Angie Carboni leads the rosary at the Marian Shrine of Gratitude in Toronto. Photo by Wendy-Ann Clarke

Marian shrine draws faithful following

  • October 9, 2020

Every Saturday a group of people gather at the Marian Shrine of Gratitude in northwest Toronto to pray the rosary.

Tucked away along a secluded path on 57 acres of land behind the Carmine Stefano Community Centre lies the striking shrine which features a statue of Mother Mary beneath a larger statue of Jesus with outstretched arms on the hill above her. On this chilly damp early October night, roughly 12 people are gathered, mostly women, chanting together, “Hail Mary full of grace, the Lord is with thee …,” as Angie Carboni leads them in prayer.

Kneeling before the shrine in the middle of an immaculately-kept terraced garden, the prayers go on for just over an hour with intentions ranging from healing for marriages, to politics, to an end to the coronavirus pandemic.

“(Mother Mary) has chosen these grounds for her children and her people to go and especially now to be consoled and to receive the graces,” said Carboni in an interview.

People have been gathering for rosary processions at the shrine since 2005. They have seen up to 1,000 people at a time, many who have travelled from across the world. This year, due to gathering restrictions they’ve seen on average 25 to 50 for their Saturday night prayers. On this night — during the Month of the Rosary — the damp weather has not stopped a faithful few, and for good reason.

Situated before the former monastery of the Basilian Fathers, the shrine was built in 2005 after Fr. Basil Cembalisty on Oct. 4, 2004 had an accident while building a tomato garden on the property. A twig poked through his retina and he was told by doctors that he would never see through the eye again. He asked Mother Mary to save his eye and reportedly was completely healed and as a result built the shrine.

“He died with 20/20 vision,” said Carboni, 16 years since the incident. “He passed (in 2018) at 78 years old and he never needed glasses from the day he was healed. His reasoning was to build an altar, to give thanks to Jesus and mother Mary for listening to his prayer.”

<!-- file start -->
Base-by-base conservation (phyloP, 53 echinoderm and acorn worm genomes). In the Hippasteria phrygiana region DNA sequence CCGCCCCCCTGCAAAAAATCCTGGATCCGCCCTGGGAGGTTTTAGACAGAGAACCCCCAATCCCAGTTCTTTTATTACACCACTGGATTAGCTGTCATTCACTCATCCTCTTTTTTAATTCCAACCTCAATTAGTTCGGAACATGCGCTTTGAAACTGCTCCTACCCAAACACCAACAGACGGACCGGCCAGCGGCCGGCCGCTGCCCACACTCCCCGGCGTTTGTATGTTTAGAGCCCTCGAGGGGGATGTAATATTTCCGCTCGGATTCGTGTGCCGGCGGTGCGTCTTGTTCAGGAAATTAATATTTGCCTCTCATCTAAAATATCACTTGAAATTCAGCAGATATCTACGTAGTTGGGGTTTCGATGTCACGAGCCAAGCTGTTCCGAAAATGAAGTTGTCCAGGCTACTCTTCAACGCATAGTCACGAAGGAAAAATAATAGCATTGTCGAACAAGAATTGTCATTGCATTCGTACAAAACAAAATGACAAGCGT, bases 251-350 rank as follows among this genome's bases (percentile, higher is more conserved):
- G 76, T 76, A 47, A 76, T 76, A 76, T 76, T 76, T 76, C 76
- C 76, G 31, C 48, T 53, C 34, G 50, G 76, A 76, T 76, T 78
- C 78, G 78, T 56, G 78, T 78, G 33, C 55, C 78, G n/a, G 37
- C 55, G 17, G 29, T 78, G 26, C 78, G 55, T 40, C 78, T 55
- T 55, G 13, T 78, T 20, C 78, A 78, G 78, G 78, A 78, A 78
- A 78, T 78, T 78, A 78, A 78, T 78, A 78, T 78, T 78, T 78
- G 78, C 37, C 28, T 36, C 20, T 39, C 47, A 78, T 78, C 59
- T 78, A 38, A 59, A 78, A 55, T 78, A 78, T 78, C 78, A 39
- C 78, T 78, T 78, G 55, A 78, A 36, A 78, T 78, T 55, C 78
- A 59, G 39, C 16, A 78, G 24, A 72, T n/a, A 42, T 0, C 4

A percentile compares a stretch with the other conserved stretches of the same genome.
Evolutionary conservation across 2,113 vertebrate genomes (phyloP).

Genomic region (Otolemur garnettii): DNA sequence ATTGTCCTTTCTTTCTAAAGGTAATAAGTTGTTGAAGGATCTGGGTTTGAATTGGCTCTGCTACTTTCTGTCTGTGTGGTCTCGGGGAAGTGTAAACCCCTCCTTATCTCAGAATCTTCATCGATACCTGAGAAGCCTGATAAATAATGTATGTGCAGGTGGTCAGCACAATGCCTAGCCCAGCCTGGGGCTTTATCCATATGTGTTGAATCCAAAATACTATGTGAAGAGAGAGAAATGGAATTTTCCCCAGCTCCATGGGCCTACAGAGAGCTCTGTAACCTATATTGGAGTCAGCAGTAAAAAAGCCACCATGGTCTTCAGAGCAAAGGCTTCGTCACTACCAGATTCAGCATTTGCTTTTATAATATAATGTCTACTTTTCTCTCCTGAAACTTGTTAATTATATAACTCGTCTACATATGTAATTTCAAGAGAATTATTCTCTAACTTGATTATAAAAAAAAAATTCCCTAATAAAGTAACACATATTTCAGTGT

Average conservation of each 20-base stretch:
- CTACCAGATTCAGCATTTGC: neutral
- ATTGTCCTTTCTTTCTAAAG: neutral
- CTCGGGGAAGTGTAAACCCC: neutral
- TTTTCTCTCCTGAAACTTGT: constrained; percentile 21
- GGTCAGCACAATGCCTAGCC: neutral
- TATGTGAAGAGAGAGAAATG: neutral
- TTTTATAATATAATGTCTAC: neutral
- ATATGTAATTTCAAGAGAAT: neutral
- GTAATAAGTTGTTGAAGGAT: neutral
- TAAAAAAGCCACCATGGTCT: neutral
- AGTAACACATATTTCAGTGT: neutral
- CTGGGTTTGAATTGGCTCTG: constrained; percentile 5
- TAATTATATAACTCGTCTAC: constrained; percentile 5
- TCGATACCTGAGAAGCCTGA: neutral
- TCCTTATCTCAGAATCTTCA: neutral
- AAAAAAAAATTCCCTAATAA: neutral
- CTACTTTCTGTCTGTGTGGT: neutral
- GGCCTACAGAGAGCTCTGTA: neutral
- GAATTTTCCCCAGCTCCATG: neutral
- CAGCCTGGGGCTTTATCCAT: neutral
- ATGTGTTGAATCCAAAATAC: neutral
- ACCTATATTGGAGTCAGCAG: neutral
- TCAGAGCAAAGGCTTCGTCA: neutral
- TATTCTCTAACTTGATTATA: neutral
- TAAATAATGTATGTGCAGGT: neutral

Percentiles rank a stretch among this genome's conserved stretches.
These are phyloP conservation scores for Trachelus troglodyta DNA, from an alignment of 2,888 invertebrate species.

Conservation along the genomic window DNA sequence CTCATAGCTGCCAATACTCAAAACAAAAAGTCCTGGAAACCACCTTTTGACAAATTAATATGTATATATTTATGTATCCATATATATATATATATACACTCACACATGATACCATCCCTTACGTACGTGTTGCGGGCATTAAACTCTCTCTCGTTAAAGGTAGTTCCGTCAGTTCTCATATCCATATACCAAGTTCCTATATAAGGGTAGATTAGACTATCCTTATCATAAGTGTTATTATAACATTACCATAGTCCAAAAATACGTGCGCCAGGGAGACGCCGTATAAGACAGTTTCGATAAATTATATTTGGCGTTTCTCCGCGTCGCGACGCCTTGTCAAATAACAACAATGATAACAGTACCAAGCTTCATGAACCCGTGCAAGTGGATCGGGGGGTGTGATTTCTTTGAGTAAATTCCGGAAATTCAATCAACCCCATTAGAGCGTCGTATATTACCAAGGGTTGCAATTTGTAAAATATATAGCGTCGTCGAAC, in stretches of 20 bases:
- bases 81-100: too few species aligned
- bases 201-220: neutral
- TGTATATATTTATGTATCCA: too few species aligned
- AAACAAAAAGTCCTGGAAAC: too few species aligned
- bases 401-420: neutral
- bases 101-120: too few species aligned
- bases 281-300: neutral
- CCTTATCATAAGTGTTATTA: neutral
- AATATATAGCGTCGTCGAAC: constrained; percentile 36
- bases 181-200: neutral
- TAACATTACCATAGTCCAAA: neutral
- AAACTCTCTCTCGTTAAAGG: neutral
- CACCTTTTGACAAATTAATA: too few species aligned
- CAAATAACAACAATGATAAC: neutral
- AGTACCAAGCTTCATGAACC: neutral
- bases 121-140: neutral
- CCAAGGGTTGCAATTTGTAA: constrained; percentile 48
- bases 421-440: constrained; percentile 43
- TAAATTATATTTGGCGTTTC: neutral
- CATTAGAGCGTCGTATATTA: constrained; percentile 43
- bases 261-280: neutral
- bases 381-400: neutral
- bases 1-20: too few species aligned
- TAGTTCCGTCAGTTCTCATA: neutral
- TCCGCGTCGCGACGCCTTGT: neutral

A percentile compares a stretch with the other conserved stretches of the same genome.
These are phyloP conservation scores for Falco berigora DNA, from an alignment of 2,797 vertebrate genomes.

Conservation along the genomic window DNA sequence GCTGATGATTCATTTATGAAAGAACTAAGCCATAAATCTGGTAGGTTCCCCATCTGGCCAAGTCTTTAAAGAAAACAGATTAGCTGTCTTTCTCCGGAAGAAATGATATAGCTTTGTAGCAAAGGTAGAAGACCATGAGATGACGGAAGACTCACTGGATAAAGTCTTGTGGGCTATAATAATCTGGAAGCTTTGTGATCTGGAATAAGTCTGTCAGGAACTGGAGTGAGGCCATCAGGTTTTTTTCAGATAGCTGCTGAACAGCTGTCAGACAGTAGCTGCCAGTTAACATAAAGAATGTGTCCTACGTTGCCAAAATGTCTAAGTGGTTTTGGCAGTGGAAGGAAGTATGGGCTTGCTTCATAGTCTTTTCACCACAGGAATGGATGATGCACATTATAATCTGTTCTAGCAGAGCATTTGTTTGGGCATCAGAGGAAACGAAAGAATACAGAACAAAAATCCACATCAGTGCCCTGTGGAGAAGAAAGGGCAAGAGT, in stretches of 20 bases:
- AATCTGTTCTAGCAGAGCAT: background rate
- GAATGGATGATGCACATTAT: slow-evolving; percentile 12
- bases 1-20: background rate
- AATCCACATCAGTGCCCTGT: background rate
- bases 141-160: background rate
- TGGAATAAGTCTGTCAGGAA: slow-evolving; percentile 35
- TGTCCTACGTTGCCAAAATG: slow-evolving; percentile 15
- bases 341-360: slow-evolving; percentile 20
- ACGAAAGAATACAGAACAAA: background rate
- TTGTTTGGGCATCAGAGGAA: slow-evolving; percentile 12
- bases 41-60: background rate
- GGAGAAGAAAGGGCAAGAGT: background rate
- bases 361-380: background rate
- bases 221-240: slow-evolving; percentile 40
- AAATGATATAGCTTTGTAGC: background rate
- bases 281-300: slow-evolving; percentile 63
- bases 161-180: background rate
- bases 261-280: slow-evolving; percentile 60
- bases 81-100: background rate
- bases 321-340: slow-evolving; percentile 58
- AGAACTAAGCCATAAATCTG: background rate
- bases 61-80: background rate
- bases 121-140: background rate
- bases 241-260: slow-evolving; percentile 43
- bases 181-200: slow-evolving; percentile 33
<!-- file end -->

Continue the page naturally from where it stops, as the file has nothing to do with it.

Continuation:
Carboni says there have been many claims of healing and encouragement that have come from those who have visited from far and wide. She became connected to the shrine when she used to rent rooms out of the facility on the property to run programs for developmentally challenged adults. After a visit to Lourdes, France, she felt called to bring the Marian procession to the shrine in Toronto.

The shrine was in danger of being lost in 2016 when word came that the lease on the property, which was to expire in 2019, would not be extended. A petition to keep the shrine open received more than 5,000 signatures, and the shrine so far has been allowed to stay.

John Biafore, who has been involved with Mission Canadian Rosary Makers for over 20 years, makes and distributes hundreds of thousands of rosaries across the world and is one of the faithful who have been attending for years. He helps Carboni lead the procession and at 80 intends to do so for as long as he can.

“You want to keep praying and you want to always go back to the shrine, wouldn’t you if you’re seeing her there?” said Biafore with a chuckle.

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